Road to the mountain

A few investment principles

Speculation is an effort, probably unsuccessfully, to turn a little money into a lot. Investment is an effort, which should be successful, to prevent a lot of money from becoming a little.
– Fred Schwed

What matters for successful long-term investing (in order of priority):

1) Staying the course and avoiding big mistakes.

2) Your mix of risky and risk-free assets (e.g., stocks and bonds).

3) Asset allocation (e.g., mix of U.S. vs. international equities, real estate).

“Successful investing takes time, discipline and patience. No matter how great the talent or effort, some things just take time… (Buffett)” Most investing mistakes are due to bad behavior – e.g., losing our nerve and moving to cash in a downturn. We make mistakes when we let our emotions – fear, envy, and greed – rule.

You’ll notice I did not mention selecting winning stocks, identifying talented fund managers, or predicting the direction of interest rates or the economy. All of these require exceptional foresight and a dose of luck. This is extraordinarily difficult to do in advance (which is when it matters).

Investing, however, is that rare field in which disciplined amateurs can outperform professionals over the long run. The key is having a plan and sticking with it through thick and thin. Although there are no guarantees in life or in investing, below are a few investment principles I hold dear.

1) Diversify. Diversify. Diversify.

“[Diversification]…provides scant shelter from bad days or bad years, but…it does help protect against bad decades and bad generations… (Bernstein)” Although correlations often go to one in a crisis, over longer periods of time, diversification is as close to a free lunch as there is in investing.

Takeaway: construct a global, diversified portfolio.

2) Keep costs low and be tax aware.

“In investing, you get what you don’t pay for (Bogle).” Very few active managers and alternative strategies justify their high fees and tax inefficiency. Markets may not be 100% efficient but they are nearly impossible to beat over the long run. You should be wary of anyone who promises you they can.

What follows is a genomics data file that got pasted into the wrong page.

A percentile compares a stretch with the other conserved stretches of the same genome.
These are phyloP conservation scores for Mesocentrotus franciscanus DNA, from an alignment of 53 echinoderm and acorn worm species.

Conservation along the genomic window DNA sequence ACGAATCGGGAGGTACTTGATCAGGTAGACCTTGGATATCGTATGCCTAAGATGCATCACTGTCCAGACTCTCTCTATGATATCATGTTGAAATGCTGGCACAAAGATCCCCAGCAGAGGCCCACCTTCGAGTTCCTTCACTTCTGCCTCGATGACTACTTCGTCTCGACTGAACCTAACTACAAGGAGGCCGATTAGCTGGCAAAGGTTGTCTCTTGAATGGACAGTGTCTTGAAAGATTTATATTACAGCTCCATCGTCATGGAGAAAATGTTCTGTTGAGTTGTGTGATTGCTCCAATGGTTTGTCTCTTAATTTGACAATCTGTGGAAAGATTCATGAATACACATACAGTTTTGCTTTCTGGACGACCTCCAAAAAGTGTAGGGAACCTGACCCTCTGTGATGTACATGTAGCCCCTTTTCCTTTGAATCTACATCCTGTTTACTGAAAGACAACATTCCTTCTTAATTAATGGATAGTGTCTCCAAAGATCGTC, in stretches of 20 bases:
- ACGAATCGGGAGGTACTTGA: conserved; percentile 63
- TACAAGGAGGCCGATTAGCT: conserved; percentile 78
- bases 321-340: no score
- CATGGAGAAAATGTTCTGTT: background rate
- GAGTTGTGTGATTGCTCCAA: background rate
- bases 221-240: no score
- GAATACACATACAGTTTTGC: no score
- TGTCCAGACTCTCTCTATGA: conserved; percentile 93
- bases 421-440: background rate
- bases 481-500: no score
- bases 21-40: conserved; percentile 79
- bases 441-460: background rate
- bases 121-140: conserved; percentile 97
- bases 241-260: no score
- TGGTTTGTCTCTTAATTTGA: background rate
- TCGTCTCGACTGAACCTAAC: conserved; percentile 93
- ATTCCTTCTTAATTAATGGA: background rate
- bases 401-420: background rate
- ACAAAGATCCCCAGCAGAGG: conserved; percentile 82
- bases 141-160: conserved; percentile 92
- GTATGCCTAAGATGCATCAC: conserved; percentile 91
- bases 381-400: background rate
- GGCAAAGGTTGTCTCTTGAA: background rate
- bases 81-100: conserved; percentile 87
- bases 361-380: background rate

You want to be tax efficient not tax avoidant. Focus on after-tax, after-fee returns.

Takeaway: use low-cost passive or rules-based ETFs / funds.

3) Stay the course. Market timing is a fool’s errand.*

 “Your long term results are less the result of how well you pick assets than how well you stay the course during the bad periods… (Bernstein).” Staying the course when everyone is euphoric is also crucial. “The first rule of compounding is to never interrupt it unnecessarily (Munger).”

Even expert practitioners with 30-40 years of experience cannot time the market with any consistency. Have enough liquidity (separate from your long-term investments) so you never have to sell your investments in bad times – for example, you lose your job during a prolonged bear market.

Takeaways: have a plan and stick with it. Maintain an adequate safety reserve.

4) Follow the evidence not the story.

We are highly susceptible to narratives. We are more influenced by a compelling story than hard data. And the financial services industry understands this susceptibility. Ignore the narratives. Focus on what’s worked over decades. There’s a mountain of evidence out there if you know where to look.

Takeaways: turn off financial news. Be wary of seductive narratives.

5) Keep it simple.

Investing does not have to be complicated. Complexity makes your investments harder to manage. Plus, an optimal portfolio is only known after the fact. Focus instead on getting the big decisions roughly right (see above).


*if you have a significant liquidity event during a high valuation environment, there are alternatives (e.g., value averaging) that could make sense.

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